SRA Price Transparency Rules

From 6th December 2018 the Solicitors Regulation Authority (SRA) have made it compulsory for all SRA regulated law firms to publish price and service information in connection with the following areas of work:

  • Residential Conveyancing
  • Non-Contentious Probate
  • Motoring Offences which are ‘summary only’ offences
  • Immigration work (excluding asylum work)
  • Employment Tribunal Work
  • Debt Recovery up to £100,000
  • Licensing application work for businesses

The only work on the above list that this firm undertakes is Non-Contentious Probate work. We set out below, in compliance with the new regulations, information in relation to how we undertake Non-Contentious Probate work.

How we charge for Probate work
The first point to make is that the phrase ‘probate work’ covers an enormous variety of types of legal tasks we might undertake for a client. The amount of work we do will depend on the following factors:

  • Complexity of the estate in terms of number and type of assets, number and type of beneficiaries and whether the estate is a taxable estate or not
  • How much work the clients themselves wish to undertake and how much they wish us to undertake
  • Other initially unknowable at the outset factors such as HMRC’s actions or claims by creditors of the deceased
  • Any other unusual considerations that may be applicable in a particular case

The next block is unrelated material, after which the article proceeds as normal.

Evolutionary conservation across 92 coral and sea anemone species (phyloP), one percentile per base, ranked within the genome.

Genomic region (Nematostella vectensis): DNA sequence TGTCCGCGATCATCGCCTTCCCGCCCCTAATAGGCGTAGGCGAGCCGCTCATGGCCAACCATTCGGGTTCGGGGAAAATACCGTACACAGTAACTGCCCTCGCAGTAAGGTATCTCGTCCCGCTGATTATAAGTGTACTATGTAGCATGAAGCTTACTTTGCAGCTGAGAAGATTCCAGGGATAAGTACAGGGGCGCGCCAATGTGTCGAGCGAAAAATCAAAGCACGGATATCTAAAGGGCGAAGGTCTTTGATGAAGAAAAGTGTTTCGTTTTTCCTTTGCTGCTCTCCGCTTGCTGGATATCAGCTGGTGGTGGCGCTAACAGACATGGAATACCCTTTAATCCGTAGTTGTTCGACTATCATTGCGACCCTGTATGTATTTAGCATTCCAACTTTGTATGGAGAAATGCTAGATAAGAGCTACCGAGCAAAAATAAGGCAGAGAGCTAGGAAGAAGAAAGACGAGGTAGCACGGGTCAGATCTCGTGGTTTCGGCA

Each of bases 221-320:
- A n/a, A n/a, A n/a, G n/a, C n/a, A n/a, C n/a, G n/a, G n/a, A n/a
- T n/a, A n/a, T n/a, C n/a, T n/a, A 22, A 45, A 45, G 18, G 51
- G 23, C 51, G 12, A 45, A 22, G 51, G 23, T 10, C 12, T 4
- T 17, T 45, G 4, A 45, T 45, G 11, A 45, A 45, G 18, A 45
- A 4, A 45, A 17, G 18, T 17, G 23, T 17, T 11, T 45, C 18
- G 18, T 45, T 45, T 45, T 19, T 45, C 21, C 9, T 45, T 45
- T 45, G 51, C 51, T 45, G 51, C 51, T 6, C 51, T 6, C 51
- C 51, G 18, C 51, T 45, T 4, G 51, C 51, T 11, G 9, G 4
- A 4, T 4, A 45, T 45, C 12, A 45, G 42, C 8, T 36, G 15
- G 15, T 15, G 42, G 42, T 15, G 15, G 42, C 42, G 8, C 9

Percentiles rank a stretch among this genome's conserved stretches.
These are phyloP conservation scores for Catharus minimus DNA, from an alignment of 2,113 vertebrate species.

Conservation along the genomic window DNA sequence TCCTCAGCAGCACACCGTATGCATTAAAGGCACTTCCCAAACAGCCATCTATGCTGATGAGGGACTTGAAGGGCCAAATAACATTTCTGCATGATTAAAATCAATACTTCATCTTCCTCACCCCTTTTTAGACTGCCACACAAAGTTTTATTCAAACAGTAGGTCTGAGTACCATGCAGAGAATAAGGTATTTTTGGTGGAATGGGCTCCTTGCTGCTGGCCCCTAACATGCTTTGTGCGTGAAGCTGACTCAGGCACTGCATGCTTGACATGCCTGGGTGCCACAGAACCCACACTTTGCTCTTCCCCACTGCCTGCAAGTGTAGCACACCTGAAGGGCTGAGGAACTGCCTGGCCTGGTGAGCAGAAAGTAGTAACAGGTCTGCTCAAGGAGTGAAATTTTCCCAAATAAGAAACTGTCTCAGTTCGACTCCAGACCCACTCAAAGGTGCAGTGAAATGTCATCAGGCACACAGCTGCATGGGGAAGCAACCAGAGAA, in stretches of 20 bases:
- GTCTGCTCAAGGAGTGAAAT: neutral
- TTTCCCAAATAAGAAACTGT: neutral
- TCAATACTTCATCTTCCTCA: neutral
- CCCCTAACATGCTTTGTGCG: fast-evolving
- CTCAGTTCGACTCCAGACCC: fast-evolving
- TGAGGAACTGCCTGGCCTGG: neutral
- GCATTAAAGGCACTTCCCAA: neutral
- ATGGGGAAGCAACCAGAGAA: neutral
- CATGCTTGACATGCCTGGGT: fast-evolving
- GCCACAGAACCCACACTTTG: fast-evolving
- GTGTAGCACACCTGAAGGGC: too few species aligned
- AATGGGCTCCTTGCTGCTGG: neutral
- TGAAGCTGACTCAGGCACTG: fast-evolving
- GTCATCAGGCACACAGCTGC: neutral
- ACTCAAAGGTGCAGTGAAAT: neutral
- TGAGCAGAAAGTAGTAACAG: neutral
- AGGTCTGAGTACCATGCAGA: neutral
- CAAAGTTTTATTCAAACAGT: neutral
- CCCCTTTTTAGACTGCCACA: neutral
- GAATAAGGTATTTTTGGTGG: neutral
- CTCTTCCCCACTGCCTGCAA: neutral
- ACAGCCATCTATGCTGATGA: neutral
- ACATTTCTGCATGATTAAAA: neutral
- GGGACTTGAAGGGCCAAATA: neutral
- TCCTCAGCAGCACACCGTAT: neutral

How we cope with this ‘how long is a piece of string’ type scenario is as follows:

  • If all a client requires us to do in a straightforward estate is complete the IHT205 form and the Grant application from information they give us we charge a set fee of £350 plus VAT plus the Court fee (currently £273 plus £1.50p per copy Grant).
  • We only charge by either hourly rates or a fixed fee. We never charge a percentage of the estate as we regard this as old fashioned and potentially unfair to clients in a large but fairly straightforward estate. As hourly charging can also reward inefficient working, we would normally look to agree a fixed fee for either the whole job or the various phases of the job (if a degree of uncertainty remains after the initial scoping work) once it is clear from initial investigations how much work will be involved.
  • We agree and record at the outset what work we will be doing for the Estate and what work the personal representatives (or sometimes the beneficiaries) will be doing themselves.
  • We pride ourselves on our regular updating of clients on progress on their matter and we would always seek to immediately alert a client to previously unforeseen complications arising which might alter the cost of a matter.
  • In certain scenarios where predicting the turn of events is impossible (eg, if HMRC launch an investigation) then we always give the clients the option of setting a cap on fees above which we will not go without further authority.
  • We always try to delegate down the more procedural aspects of the work to lawyers with lower charge rates.
  • We make clear what work falls outside the scope of our retainer: in probate work this usually means transferring property, litigation connected to the Estate and on-going tax planning for recipients of money from the Estate.
  • We do not charge an extra fee if any lawyer here is an executor.
  • We interim bill, usually monthly and occasionally quarterly, so at all times a client is aware of the fees being incurred.

Hourly rates